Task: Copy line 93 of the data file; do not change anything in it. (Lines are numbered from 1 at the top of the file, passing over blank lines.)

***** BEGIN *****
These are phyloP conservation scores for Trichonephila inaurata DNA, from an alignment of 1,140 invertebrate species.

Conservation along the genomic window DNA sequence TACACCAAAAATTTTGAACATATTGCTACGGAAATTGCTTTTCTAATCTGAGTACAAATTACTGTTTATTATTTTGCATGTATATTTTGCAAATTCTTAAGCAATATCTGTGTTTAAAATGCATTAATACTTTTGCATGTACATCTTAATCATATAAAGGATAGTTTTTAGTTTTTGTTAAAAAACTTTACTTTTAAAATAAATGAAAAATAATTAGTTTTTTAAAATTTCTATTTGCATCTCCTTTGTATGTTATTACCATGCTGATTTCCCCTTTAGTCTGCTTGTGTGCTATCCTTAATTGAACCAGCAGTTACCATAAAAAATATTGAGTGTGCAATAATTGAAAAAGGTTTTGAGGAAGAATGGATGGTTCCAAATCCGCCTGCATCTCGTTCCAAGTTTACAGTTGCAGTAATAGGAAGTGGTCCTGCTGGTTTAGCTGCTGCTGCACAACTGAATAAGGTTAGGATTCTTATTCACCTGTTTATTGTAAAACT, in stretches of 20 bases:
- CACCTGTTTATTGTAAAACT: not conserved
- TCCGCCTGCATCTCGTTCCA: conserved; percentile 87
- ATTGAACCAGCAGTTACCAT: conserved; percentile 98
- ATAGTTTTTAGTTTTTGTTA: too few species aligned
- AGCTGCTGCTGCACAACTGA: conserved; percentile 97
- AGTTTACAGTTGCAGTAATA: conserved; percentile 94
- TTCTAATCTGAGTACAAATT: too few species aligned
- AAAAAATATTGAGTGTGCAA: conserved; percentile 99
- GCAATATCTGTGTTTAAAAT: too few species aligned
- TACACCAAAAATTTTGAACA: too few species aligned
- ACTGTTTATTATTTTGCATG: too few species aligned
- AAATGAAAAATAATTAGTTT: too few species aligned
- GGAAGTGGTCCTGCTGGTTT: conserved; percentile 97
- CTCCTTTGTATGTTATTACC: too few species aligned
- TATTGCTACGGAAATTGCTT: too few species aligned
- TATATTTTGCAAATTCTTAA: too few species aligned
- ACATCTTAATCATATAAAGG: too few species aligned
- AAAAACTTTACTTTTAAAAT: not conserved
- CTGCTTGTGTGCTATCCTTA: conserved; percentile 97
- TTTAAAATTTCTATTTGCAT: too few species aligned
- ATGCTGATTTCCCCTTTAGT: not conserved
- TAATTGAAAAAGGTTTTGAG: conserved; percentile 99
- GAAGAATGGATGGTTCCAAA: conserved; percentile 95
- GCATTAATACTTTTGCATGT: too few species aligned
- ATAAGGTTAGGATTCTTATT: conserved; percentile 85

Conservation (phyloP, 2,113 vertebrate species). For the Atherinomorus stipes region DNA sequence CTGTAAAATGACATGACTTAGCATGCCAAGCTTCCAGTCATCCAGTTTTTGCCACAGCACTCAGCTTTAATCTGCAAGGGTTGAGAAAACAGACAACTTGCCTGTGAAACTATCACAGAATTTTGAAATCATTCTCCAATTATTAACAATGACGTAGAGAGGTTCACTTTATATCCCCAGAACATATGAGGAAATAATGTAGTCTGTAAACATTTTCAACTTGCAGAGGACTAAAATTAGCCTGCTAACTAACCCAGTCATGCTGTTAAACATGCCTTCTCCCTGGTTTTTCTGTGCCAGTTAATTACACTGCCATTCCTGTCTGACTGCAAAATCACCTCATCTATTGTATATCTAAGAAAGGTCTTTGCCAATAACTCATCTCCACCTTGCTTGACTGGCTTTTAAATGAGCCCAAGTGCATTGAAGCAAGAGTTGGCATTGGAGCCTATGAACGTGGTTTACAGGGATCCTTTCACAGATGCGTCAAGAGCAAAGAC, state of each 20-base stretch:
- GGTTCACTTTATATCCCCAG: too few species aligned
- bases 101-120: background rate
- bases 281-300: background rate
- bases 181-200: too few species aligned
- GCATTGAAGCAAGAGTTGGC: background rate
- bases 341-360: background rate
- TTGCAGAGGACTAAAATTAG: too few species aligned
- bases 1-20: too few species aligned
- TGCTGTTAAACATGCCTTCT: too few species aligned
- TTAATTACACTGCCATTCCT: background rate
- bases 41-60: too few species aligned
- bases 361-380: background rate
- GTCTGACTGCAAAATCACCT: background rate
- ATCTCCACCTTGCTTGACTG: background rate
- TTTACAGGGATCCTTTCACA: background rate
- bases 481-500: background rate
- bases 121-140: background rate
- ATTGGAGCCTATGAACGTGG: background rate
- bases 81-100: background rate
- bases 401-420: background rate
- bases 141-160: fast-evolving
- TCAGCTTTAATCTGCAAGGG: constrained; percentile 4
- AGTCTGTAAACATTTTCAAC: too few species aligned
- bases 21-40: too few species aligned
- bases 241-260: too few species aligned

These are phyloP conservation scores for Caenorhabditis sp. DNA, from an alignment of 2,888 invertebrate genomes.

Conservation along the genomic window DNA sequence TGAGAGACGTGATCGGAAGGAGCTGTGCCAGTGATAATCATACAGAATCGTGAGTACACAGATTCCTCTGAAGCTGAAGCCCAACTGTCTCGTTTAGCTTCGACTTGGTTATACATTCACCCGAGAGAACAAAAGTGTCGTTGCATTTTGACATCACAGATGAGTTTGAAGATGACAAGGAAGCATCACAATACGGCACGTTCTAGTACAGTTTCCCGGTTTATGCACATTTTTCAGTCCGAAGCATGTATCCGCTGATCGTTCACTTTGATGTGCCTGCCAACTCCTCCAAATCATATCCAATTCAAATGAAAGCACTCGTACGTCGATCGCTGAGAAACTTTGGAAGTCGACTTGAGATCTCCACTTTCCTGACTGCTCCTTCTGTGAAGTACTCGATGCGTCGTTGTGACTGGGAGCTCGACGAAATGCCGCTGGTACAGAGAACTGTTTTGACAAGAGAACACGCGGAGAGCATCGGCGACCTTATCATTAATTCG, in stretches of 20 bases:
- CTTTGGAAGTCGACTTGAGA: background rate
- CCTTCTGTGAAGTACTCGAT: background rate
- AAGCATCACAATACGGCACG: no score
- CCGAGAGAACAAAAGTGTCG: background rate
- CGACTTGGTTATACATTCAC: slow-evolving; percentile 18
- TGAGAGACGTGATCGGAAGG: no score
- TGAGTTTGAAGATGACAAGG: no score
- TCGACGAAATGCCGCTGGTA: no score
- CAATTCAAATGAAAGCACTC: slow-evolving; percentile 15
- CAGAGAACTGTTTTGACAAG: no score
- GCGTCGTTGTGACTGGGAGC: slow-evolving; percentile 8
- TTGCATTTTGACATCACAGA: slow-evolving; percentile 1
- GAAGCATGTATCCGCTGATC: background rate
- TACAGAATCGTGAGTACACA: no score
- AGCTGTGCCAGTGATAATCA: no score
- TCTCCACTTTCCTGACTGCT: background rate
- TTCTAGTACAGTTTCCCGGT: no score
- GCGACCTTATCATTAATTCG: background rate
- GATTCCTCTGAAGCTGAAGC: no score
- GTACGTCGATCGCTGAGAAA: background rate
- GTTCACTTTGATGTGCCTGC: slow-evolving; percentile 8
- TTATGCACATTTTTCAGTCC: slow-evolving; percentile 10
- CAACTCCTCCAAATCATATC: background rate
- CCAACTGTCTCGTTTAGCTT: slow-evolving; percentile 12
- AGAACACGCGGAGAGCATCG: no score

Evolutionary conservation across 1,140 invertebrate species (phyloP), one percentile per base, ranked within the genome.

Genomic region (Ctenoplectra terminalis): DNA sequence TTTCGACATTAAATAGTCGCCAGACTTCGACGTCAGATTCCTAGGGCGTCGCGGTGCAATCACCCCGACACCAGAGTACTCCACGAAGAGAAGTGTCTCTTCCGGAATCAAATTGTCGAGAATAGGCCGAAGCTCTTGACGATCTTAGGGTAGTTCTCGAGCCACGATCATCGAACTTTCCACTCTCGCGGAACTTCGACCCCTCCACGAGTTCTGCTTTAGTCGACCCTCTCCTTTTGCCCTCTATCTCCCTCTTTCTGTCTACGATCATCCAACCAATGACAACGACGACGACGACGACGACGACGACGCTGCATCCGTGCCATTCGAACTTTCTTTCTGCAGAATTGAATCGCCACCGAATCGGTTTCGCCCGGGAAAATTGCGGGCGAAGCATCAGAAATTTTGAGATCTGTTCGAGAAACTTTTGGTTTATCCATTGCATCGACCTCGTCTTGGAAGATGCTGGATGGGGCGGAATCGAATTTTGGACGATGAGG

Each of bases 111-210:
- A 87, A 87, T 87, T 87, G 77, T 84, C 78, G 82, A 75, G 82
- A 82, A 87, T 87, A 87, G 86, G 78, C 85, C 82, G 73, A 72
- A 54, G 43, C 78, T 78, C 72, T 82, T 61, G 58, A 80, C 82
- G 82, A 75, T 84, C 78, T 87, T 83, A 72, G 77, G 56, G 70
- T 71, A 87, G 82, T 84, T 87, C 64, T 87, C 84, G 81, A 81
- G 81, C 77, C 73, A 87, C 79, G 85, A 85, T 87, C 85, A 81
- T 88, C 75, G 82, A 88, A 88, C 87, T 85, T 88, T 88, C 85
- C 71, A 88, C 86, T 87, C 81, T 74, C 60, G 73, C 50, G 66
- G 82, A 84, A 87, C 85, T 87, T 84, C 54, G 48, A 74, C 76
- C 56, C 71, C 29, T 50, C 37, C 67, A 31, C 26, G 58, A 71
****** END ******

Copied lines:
- C 56, C 71, C 29, T 50, C 37, C 67, A 31, C 26, G 58, A 71